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Hawkins v. Center for Spinal Surgery

United States District Court, M.D. Tennessee, Nashville Division

March 27, 2017

DEMICA D. HAWKINS, Plaintiff,
v.
THE CENTER FOR SPINAL SURGERY, Defendant.

          MEMORANDUM

          KEVIN H SHARP, UNITED STATES DISTRICT JUDGE

         Pending before the Court are two of Defendant, The Center for Spinal Surgery's (“CSS”), motions. First, CSS filed a Renewed Motion for Directed Verdict on Plaintiff's Claim for Retaliation Pursuant to Fed.R.Civ.P. 50(b) or, in the Alternative, Motion for a New Trial Pursuant to Fed.R.Civ.P. 59. (Docket No. 264). Second, CSS filed a Renewed Motion for Judgment as a Matter of Law on Punitive Damages; or, in the Alternative, Motion for a New Trial; or, in the Alternative, Motion for Remittitur. (Docket No. 266). Plaintiff Demica D. Hawkins (“Ms. Hawkins”) filed a Response to each motion. (Docket No. 269). CSS filed Replies. (Docket Nos. 290 & 291). Having reviewed the motions and briefs, the Court will deny both of CSS's Motions for Judgment as a Matter of Law.[1] (Docket Nos. 264 & 266). The Court will recommend a remittitur of $73, 225.55, which will reduce the punitive damages award to $219, 676.65. The Court will conditionally grant CSS's Motions for a New Trial. (Docket Nos. 264 & 266).

         BACKGROUND

         Ms. Hawkins is a black woman who worked as an Accounts Payable Coordinator within CSS's Business Department. Ms. Hawkins was employed in this role at CSS from February 2009 until March 1, 2013. Throughout her employment, Ms. Hawkins filed two separate EEOC complaints claiming racial discrimination and retaliation by CSS.

         Following the EEOC process, Ms. Hawkins filed this suit on October 30, 2012. At the time Ms. Hawkins filed this lawsuit, she was in the third trimester of pregnancy. She accordingly filed for and received FMLA maternity leave from CSS, and Ms. Hawkins began her leave on December 12, 2012, with a presumptive return date of March 1, 2013. On January 28, 2013, Ms. Hawkins received a letter from Kathy Watson, Administrator in Chief of Nursing for CSS, informing Ms. Hawkins that her position was being eliminated. In Ms. Watson's letter, she stated that the hospital was implementing a new electronic health records system called Cerner; that Ms. Hawkins' accounts payable function was no longer needed under the new system; that all twelve of the sister hospitals were impacted by the changes; that CSS was transferring its revenue cycle functions to a facility in Texas; and that at least two other positions within CSS's business office were also being eliminated as part of the transition.

         Following her termination, Ms. Hawkins filed an Amended Complaint that included claims for retaliation and discrimination under Title VII, 42 U.S.C. § 2000e et seq.; 42 U.S.C. § 1981; the Tennessee Human Rights Act (“THRA”), Tenn. Code Ann. § 4-21-101(a)(1); and an interference claim under the Family and Medical Leave Act (“FMLA”), 29 U.S.C. § 2601 et seq. (Docket No. 63). CSS's Motion for Summary Judgment was granted as to all of Ms. Hawkins' claims except for two: the retaliation claim and FMLA interference claim in regards to her 2013 termination. (Docket No. 103). At trial, Ms. Hawkins argued that CSS retaliated against her for engaging in protected activity-the filing of this lawsuit-by firing her. She also claimed that CSS violated her right to return to her job, or an equivalent job, following her maternity leave and thereby violated her rights under the FMLA. CSS maintained that Ms. Hawkins was fired because her job duties were no longer necessary due to the implementation of the new computer system, Cerner.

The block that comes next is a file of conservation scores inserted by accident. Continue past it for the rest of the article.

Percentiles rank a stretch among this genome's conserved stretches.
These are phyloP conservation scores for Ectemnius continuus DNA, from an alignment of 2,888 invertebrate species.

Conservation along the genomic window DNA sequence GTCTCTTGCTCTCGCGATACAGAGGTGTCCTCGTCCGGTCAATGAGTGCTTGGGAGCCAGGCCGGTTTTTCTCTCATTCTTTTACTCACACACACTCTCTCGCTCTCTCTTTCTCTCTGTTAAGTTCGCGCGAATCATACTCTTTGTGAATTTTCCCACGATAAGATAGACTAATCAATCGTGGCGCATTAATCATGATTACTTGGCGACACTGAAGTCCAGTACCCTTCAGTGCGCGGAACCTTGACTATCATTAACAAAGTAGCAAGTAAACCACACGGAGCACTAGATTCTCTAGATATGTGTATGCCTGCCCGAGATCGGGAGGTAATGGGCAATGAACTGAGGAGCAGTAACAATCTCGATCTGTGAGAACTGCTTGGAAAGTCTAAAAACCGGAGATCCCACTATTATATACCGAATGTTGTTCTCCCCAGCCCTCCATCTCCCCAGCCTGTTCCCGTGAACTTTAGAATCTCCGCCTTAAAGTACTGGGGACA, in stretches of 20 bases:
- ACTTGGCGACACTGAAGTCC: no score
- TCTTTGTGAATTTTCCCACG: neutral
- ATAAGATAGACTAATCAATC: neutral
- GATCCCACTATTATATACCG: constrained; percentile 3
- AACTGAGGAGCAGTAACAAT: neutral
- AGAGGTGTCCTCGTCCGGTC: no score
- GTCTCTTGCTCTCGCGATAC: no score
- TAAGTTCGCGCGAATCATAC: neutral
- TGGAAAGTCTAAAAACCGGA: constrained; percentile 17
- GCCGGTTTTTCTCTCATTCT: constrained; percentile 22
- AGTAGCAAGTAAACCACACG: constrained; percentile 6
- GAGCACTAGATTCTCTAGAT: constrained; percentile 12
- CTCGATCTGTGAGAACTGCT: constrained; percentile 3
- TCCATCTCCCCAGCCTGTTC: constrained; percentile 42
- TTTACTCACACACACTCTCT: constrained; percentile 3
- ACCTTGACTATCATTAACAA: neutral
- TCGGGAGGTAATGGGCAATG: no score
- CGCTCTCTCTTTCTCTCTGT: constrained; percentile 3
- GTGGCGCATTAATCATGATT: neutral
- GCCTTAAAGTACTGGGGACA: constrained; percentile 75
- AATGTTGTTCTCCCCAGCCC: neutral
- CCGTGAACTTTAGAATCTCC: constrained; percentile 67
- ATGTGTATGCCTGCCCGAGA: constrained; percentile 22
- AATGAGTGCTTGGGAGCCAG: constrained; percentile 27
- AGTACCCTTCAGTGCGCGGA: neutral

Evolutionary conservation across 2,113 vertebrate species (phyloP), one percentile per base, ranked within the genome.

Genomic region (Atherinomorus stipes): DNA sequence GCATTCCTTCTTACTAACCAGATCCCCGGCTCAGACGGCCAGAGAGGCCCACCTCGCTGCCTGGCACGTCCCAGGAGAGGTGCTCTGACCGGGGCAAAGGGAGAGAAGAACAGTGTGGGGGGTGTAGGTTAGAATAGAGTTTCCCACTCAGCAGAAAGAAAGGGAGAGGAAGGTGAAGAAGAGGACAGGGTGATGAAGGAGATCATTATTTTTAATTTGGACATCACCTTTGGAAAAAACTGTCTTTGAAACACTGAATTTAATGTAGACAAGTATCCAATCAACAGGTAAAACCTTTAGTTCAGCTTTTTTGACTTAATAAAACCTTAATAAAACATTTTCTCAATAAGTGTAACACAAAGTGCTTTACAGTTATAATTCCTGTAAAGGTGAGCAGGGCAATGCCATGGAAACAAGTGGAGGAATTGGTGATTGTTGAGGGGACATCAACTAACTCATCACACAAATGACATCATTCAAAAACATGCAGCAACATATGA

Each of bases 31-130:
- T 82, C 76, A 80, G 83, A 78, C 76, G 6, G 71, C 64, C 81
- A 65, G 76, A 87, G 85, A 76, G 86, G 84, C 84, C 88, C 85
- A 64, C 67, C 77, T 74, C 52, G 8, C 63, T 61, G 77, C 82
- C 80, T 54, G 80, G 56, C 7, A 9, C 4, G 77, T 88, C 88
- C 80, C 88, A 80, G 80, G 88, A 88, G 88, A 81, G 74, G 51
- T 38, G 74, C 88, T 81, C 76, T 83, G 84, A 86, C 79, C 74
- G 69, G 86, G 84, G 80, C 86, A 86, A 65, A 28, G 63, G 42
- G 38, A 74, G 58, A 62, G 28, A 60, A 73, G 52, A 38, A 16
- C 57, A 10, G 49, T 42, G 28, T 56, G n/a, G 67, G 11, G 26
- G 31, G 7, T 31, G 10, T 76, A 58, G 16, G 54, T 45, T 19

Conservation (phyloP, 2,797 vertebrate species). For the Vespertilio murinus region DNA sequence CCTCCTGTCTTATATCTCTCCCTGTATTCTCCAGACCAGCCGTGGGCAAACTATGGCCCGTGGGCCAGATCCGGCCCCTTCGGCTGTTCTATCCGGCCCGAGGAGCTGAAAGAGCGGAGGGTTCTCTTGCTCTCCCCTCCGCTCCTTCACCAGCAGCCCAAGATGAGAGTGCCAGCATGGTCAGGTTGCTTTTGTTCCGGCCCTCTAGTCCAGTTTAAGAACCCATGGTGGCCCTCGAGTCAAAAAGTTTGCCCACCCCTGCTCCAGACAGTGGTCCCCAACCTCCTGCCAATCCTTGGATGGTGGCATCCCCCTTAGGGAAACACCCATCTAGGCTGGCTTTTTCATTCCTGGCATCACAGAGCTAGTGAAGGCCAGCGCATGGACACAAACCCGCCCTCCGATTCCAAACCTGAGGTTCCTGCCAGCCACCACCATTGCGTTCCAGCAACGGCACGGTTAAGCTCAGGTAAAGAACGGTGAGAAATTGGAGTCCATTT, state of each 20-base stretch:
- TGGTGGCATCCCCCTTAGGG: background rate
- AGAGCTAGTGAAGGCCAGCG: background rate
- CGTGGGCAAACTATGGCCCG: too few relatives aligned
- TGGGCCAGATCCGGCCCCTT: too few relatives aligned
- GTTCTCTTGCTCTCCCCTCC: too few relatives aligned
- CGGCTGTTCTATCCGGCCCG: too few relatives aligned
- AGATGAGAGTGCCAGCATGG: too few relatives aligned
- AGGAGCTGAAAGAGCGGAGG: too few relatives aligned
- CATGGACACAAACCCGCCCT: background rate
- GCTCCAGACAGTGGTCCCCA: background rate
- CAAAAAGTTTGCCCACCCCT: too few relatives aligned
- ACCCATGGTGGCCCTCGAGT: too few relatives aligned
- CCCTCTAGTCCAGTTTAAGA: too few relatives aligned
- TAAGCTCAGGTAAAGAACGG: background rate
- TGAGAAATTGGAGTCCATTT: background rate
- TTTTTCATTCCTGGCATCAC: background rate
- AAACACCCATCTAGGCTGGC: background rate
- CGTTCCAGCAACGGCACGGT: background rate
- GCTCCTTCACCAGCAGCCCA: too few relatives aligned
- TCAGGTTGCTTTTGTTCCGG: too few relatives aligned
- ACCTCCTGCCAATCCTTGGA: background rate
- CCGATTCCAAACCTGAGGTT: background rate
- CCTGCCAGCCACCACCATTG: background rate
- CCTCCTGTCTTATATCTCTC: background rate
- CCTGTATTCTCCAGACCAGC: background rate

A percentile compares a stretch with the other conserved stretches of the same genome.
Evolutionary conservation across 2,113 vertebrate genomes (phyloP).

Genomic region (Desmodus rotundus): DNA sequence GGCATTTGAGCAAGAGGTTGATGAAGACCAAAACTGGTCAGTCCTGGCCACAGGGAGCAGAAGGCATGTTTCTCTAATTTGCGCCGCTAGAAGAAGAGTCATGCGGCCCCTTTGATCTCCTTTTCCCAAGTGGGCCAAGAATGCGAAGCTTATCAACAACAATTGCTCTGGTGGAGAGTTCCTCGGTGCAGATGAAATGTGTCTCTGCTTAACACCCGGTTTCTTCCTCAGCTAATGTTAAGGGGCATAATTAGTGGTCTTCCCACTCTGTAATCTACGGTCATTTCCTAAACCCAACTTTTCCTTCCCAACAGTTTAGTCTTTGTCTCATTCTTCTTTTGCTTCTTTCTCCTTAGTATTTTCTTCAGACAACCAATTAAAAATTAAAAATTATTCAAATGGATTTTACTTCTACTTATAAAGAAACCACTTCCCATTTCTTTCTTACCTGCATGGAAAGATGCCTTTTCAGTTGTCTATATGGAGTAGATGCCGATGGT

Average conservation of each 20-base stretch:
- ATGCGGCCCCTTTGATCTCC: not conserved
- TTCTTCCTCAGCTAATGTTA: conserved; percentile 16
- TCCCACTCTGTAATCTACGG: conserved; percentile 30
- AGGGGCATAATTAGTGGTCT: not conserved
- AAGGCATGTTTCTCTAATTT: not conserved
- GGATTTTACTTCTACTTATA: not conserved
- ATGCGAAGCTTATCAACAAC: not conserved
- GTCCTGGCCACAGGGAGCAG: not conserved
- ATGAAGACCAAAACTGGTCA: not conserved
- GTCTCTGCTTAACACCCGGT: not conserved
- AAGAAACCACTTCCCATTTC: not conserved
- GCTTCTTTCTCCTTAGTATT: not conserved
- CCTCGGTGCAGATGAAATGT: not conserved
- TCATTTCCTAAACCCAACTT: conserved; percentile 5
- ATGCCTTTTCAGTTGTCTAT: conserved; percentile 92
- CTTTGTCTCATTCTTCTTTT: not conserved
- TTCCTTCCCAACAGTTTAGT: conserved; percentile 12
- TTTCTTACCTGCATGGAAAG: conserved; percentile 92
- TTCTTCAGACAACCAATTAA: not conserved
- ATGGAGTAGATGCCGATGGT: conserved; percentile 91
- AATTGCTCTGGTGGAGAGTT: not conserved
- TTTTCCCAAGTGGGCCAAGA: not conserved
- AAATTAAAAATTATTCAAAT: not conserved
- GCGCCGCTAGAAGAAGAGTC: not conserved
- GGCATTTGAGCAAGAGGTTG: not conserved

After a four day trial, the jury returned a verdict in favor of Ms. Hawkins on her claim that she was terminated “in retaliation for engaging in protected activity under Title VII, § 1981, or the THRA[.]” (Docket No. 253). However, the jury found that Ms. Hawkins did not prove her FMLA interference claim. (Id.). Following the verdict, the jury awarded Ms. Hawkins $29, 290.22 for back pay, $1 in compensatory damages, and $292, 902.20 in punitive damages. (Id.). CSS then filed the pending motions.

         ANALYSIS

         I. Motions for Judgment as a Matter of Law

         CSS has filed Renewed Motions for Judgment as a Matter of Law on the issues of Ms. Hawkins' retaliation claim as well as punitive damages. (Docket Nos. 264 & 266). For the following reasons, both Motions for Judgment as a Matter of Law will be denied.

         A. Legal Standard for Judgment as a Matter of Law